New findings confirm the contribution of alternatively activated macrophages (AAMs) to fibrosis in chronic pancreatitis.

Inflammatory damage in chronic pancreatitis is irreversible and can lead to fibrosis and pancreatic cancer. “Unfortunately, there are no active therapies for either acute or chronic pancreatitis and no known agents that would alter the progression or natural course of the diseases,” explains corresponding author, Aida Habtezion.

Activated pancreatic stellate cells (PSCs) have a key role in fibrogenesis in chronic pancreatitis and can be stimulated by toxic factors or immune cells. “Our previous work shows that macrophages are important in the pathogenesis of pancreatitis and we took advantage of macrophage plasticity to see if we can alter the behaviour of these cells and their interaction with PSCs,” says Habtezion. Depending on how they are activated, macrophages produce a range of cytokines resulting in different functions and specializations.

Credit: NPG

To induce chronic pancreatitis, mice were treated with caerulein for 4 weeks. Higher levels of profibrotic and monocyte or macrophage-specific cytokines were evident in mice with chronic pancreatitis than in untreated controls. As expected, macrophages accumulated in the pancreas of treated animals, owing to increased proliferation of resident cells and monocyte recruitment from the bone marrow. The macrophages in mouse and human chronic pancreatitis tissue samples were found to be AAMs, expressing characteristic M2 genes, such as MRC1, IL10, TGFB1 and PDGFB.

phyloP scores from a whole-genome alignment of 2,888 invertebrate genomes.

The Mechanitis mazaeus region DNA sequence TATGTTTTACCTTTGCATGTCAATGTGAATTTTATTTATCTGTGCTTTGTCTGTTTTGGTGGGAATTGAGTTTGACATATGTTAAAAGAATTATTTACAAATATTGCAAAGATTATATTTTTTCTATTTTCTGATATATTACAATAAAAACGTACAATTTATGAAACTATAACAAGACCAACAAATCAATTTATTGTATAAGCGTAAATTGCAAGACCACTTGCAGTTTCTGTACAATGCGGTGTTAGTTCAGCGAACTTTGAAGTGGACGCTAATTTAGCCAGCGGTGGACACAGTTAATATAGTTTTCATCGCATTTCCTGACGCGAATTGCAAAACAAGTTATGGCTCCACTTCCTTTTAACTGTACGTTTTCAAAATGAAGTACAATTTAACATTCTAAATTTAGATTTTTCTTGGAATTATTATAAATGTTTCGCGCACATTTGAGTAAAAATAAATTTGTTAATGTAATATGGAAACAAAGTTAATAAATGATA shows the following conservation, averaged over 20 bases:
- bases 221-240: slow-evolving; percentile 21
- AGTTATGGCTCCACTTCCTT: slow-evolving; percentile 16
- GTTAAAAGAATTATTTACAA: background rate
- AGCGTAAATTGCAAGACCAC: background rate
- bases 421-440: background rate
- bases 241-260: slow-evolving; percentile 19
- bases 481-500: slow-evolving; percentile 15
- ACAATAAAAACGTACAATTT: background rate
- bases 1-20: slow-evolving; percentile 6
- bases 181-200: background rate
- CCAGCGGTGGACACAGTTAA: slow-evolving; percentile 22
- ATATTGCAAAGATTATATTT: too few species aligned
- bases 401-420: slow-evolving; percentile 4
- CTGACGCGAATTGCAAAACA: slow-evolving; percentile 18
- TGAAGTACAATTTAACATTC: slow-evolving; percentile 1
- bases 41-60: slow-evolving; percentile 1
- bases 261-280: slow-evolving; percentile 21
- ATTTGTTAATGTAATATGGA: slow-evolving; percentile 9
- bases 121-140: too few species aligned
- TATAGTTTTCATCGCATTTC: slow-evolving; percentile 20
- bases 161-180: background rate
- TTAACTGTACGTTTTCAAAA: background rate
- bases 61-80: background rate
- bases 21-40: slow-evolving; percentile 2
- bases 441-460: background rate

Isolated PSCs from mice and human patients with chronic pancreatitis secreted cytokines that promoted fibrosis (TGF-β) and AAMs (IL-4, IL-13). These PSCs were also found to actively polarize macrophages into AAMs in co-culture. Alternative activation, in turn, enabled the macrophages to potently activate PSCs, inducing a positive feedback loop that ultimately promoted fibrosis and pancreatic damage. When chronic pancreatitis was induced in mice with a myeloid-specific IL-4 receptor subunit α deletion, pancreatic fibrosis and fibrosis-associated gene expression was lower than in wild-type mice. The efficiency of a IL-4/IL-13-blocking peptide on mice with established chronic pancreatitis (2 weeks caerulein) was also assessed. Inhibitor treatment prevented alternative macrophage activation in mouse and human cells cultured ex vivo and limited pancreatic fibrosis in mice in vivo.

“Our study shows that [IL-4 receptor] blockade is effective even in already established experimental chronic pancreatitis and not necessary at the start or induction of the disease,” notes Habtezion.